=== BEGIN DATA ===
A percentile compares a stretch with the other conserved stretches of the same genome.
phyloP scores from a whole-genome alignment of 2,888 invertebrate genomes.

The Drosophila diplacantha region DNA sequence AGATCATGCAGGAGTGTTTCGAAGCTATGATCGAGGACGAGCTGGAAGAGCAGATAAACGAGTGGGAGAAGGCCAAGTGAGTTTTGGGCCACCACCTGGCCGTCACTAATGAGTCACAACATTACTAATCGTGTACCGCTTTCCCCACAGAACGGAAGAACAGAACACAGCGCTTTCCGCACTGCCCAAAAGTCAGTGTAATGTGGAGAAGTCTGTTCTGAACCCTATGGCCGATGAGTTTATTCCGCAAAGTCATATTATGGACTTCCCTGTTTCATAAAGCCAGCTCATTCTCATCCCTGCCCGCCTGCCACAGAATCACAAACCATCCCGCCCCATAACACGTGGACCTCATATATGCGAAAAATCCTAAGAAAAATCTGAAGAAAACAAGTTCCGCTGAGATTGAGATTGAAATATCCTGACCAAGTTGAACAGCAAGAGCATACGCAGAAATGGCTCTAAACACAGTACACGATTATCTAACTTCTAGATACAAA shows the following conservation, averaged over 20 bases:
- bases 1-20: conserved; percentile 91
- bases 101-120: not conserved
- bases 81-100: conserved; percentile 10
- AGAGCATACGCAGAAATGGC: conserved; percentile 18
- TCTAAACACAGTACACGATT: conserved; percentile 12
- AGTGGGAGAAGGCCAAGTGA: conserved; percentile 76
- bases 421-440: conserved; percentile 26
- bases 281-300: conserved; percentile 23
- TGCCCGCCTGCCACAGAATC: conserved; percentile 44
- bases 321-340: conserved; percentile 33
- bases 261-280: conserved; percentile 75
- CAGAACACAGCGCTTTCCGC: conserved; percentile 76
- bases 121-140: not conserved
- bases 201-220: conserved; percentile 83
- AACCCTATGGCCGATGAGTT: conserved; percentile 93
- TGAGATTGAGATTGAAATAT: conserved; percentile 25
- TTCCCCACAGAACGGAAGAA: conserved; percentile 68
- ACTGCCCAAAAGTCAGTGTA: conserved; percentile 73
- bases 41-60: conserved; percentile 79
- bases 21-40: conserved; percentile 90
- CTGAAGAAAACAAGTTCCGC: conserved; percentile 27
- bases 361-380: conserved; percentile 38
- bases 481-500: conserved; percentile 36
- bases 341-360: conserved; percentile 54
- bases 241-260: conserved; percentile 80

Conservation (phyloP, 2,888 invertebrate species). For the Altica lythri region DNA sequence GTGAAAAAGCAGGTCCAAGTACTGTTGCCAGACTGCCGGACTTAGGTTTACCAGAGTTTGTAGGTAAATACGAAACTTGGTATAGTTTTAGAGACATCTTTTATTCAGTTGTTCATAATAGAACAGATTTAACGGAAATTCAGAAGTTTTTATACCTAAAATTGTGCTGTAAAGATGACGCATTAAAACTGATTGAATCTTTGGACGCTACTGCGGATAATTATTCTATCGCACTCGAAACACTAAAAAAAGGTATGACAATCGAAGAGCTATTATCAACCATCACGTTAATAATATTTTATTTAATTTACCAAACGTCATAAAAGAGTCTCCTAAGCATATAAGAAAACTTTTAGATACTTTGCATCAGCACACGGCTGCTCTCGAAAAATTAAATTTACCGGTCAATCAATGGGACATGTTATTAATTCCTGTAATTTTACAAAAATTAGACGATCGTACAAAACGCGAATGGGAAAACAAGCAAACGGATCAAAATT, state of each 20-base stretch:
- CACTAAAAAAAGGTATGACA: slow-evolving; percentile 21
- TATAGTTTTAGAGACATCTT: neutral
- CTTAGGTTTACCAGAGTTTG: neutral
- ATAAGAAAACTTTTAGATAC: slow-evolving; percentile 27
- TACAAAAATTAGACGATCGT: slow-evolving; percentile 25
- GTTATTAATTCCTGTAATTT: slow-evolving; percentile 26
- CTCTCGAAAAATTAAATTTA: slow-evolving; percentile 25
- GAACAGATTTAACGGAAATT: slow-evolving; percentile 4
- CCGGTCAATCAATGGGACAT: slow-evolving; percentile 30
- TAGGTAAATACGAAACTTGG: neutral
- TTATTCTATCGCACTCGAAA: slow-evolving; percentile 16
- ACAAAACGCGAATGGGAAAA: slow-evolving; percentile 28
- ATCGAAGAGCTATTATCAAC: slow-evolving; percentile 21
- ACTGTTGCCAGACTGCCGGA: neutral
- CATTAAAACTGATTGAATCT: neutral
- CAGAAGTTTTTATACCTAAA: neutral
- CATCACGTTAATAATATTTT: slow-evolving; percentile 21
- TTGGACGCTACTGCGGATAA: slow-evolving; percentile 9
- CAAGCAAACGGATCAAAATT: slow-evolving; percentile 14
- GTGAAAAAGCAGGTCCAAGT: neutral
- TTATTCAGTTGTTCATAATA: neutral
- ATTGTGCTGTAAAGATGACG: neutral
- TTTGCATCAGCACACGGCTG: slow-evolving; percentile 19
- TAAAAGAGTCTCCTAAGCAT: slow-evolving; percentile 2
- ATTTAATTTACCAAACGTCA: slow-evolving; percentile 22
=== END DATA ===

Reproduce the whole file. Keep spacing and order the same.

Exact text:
A percentile compares a stretch with the other conserved stretches of the same genome.
phyloP scores from a whole-genome alignment of 2,888 invertebrate genomes.

The Drosophila diplacantha region DNA sequence AGATCATGCAGGAGTGTTTCGAAGCTATGATCGAGGACGAGCTGGAAGAGCAGATAAACGAGTGGGAGAAGGCCAAGTGAGTTTTGGGCCACCACCTGGCCGTCACTAATGAGTCACAACATTACTAATCGTGTACCGCTTTCCCCACAGAACGGAAGAACAGAACACAGCGCTTTCCGCACTGCCCAAAAGTCAGTGTAATGTGGAGAAGTCTGTTCTGAACCCTATGGCCGATGAGTTTATTCCGCAAAGTCATATTATGGACTTCCCTGTTTCATAAAGCCAGCTCATTCTCATCCCTGCCCGCCTGCCACAGAATCACAAACCATCCCGCCCCATAACACGTGGACCTCATATATGCGAAAAATCCTAAGAAAAATCTGAAGAAAACAAGTTCCGCTGAGATTGAGATTGAAATATCCTGACCAAGTTGAACAGCAAGAGCATACGCAGAAATGGCTCTAAACACAGTACACGATTATCTAACTTCTAGATACAAA shows the following conservation, averaged over 20 bases:
- bases 1-20: conserved; percentile 91
- bases 101-120: not conserved
- bases 81-100: conserved; percentile 10
- AGAGCATACGCAGAAATGGC: conserved; percentile 18
- TCTAAACACAGTACACGATT: conserved; percentile 12
- AGTGGGAGAAGGCCAAGTGA: conserved; percentile 76
- bases 421-440: conserved; percentile 26
- bases 281-300: conserved; percentile 23
- TGCCCGCCTGCCACAGAATC: conserved; percentile 44
- bases 321-340: conserved; percentile 33
- bases 261-280: conserved; percentile 75
- CAGAACACAGCGCTTTCCGC: conserved; percentile 76
- bases 121-140: not conserved
- bases 201-220: conserved; percentile 83
- AACCCTATGGCCGATGAGTT: conserved; percentile 93
- TGAGATTGAGATTGAAATAT: conserved; percentile 25
- TTCCCCACAGAACGGAAGAA: conserved; percentile 68
- ACTGCCCAAAAGTCAGTGTA: conserved; percentile 73
- bases 41-60: conserved; percentile 79
- bases 21-40: conserved; percentile 90
- CTGAAGAAAACAAGTTCCGC: conserved; percentile 27
- bases 361-380: conserved; percentile 38
- bases 481-500: conserved; percentile 36
- bases 341-360: conserved; percentile 54
- bases 241-260: conserved; percentile 80

Conservation (phyloP, 2,888 invertebrate species). For the Altica lythri region DNA sequence GTGAAAAAGCAGGTCCAAGTACTGTTGCCAGACTGCCGGACTTAGGTTTACCAGAGTTTGTAGGTAAATACGAAACTTGGTATAGTTTTAGAGACATCTTTTATTCAGTTGTTCATAATAGAACAGATTTAACGGAAATTCAGAAGTTTTTATACCTAAAATTGTGCTGTAAAGATGACGCATTAAAACTGATTGAATCTTTGGACGCTACTGCGGATAATTATTCTATCGCACTCGAAACACTAAAAAAAGGTATGACAATCGAAGAGCTATTATCAACCATCACGTTAATAATATTTTATTTAATTTACCAAACGTCATAAAAGAGTCTCCTAAGCATATAAGAAAACTTTTAGATACTTTGCATCAGCACACGGCTGCTCTCGAAAAATTAAATTTACCGGTCAATCAATGGGACATGTTATTAATTCCTGTAATTTTACAAAAATTAGACGATCGTACAAAACGCGAATGGGAAAACAAGCAAACGGATCAAAATT, state of each 20-base stretch:
- CACTAAAAAAAGGTATGACA: slow-evolving; percentile 21
- TATAGTTTTAGAGACATCTT: neutral
- CTTAGGTTTACCAGAGTTTG: neutral
- ATAAGAAAACTTTTAGATAC: slow-evolving; percentile 27
- TACAAAAATTAGACGATCGT: slow-evolving; percentile 25
- GTTATTAATTCCTGTAATTT: slow-evolving; percentile 26
- CTCTCGAAAAATTAAATTTA: slow-evolving; percentile 25
- GAACAGATTTAACGGAAATT: slow-evolving; percentile 4
- CCGGTCAATCAATGGGACAT: slow-evolving; percentile 30
- TAGGTAAATACGAAACTTGG: neutral
- TTATTCTATCGCACTCGAAA: slow-evolving; percentile 16
- ACAAAACGCGAATGGGAAAA: slow-evolving; percentile 28
- ATCGAAGAGCTATTATCAAC: slow-evolving; percentile 21
- ACTGTTGCCAGACTGCCGGA: neutral
- CATTAAAACTGATTGAATCT: neutral
- CAGAAGTTTTTATACCTAAA: neutral
- CATCACGTTAATAATATTTT: slow-evolving; percentile 21
- TTGGACGCTACTGCGGATAA: slow-evolving; percentile 9
- CAAGCAAACGGATCAAAATT: slow-evolving; percentile 14
- GTGAAAAAGCAGGTCCAAGT: neutral
- TTATTCAGTTGTTCATAATA: neutral
- ATTGTGCTGTAAAGATGACG: neutral
- TTTGCATCAGCACACGGCTG: slow-evolving; percentile 19
- TAAAAGAGTCTCCTAAGCAT: slow-evolving; percentile 2
- ATTTAATTTACCAAACGTCA: slow-evolving; percentile 22